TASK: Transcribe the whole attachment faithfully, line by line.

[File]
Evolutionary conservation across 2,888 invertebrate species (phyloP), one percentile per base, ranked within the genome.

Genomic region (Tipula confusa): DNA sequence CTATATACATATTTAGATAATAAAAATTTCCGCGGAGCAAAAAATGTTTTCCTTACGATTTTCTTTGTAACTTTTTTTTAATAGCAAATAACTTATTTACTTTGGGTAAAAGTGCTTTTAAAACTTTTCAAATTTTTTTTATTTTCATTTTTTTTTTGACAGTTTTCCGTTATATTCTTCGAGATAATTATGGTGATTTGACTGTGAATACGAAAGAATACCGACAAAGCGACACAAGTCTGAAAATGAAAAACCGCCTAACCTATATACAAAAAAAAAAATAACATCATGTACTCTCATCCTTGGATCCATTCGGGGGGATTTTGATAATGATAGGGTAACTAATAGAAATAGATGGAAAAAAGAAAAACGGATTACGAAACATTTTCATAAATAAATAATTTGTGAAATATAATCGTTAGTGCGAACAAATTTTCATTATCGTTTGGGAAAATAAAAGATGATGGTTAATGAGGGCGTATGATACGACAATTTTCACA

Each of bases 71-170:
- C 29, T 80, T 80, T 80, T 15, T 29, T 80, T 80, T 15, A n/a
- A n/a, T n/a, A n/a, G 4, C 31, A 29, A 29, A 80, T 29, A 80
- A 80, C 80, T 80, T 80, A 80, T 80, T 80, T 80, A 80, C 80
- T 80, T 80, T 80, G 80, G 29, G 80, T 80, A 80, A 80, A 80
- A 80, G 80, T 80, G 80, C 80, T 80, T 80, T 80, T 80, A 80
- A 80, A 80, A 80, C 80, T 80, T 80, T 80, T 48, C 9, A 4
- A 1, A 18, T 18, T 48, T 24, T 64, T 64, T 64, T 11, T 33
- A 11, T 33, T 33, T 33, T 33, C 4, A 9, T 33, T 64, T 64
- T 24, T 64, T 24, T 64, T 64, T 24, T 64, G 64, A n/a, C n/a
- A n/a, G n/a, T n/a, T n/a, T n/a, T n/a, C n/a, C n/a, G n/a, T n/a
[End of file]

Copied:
Evolutionary conservation across 2,888 invertebrate species (phyloP), one percentile per base, ranked within the genome.

Genomic region (Tipula confusa): DNA sequence CTATATACATATTTAGATAATAAAAATTTCCGCGGAGCAAAAAATGTTTTCCTTACGATTTTCTTTGTAACTTTTTTTTAATAGCAAATAACTTATTTACTTTGGGTAAAAGTGCTTTTAAAACTTTTCAAATTTTTTTTATTTTCATTTTTTTTTTGACAGTTTTCCGTTATATTCTTCGAGATAATTATGGTGATTTGACTGTGAATACGAAAGAATACCGACAAAGCGACACAAGTCTGAAAATGAAAAACCGCCTAACCTATATACAAAAAAAAAAATAACATCATGTACTCTCATCCTTGGATCCATTCGGGGGGATTTTGATAATGATAGGGTAACTAATAGAAATAGATGGAAAAAAGAAAAACGGATTACGAAACATTTTCATAAATAAATAATTTGTGAAATATAATCGTTAGTGCGAACAAATTTTCATTATCGTTTGGGAAAATAAAAGATGATGGTTAATGAGGGCGTATGATACGACAATTTTCACA

Each of bases 71-170:
- C 29, T 80, T 80, T 80, T 15, T 29, T 80, T 80, T 15, A n/a
- A n/a, T n/a, A n/a, G 4, C 31, A 29, A 29, A 80, T 29, A 80
- A 80, C 80, T 80, T 80, A 80, T 80, T 80, T 80, A 80, C 80
- T 80, T 80, T 80, G 80, G 29, G 80, T 80, A 80, A 80, A 80
- A 80, G 80, T 80, G 80, C 80, T 80, T 80, T 80, T 80, A 80
- A 80, A 80, A 80, C 80, T 80, T 80, T 80, T 48, C 9, A 4
- A 1, A 18, T 18, T 48, T 24, T 64, T 64, T 64, T 11, T 33
- A 11, T 33, T 33, T 33, T 33, C 4, A 9, T 33, T 64, T 64
- T 24, T 64, T 24, T 64, T 64, T 24, T 64, G 64, A n/a, C n/a
- A n/a, G n/a, T n/a, T n/a, T n/a, T n/a, C n/a, C n/a, G n/a, T n/a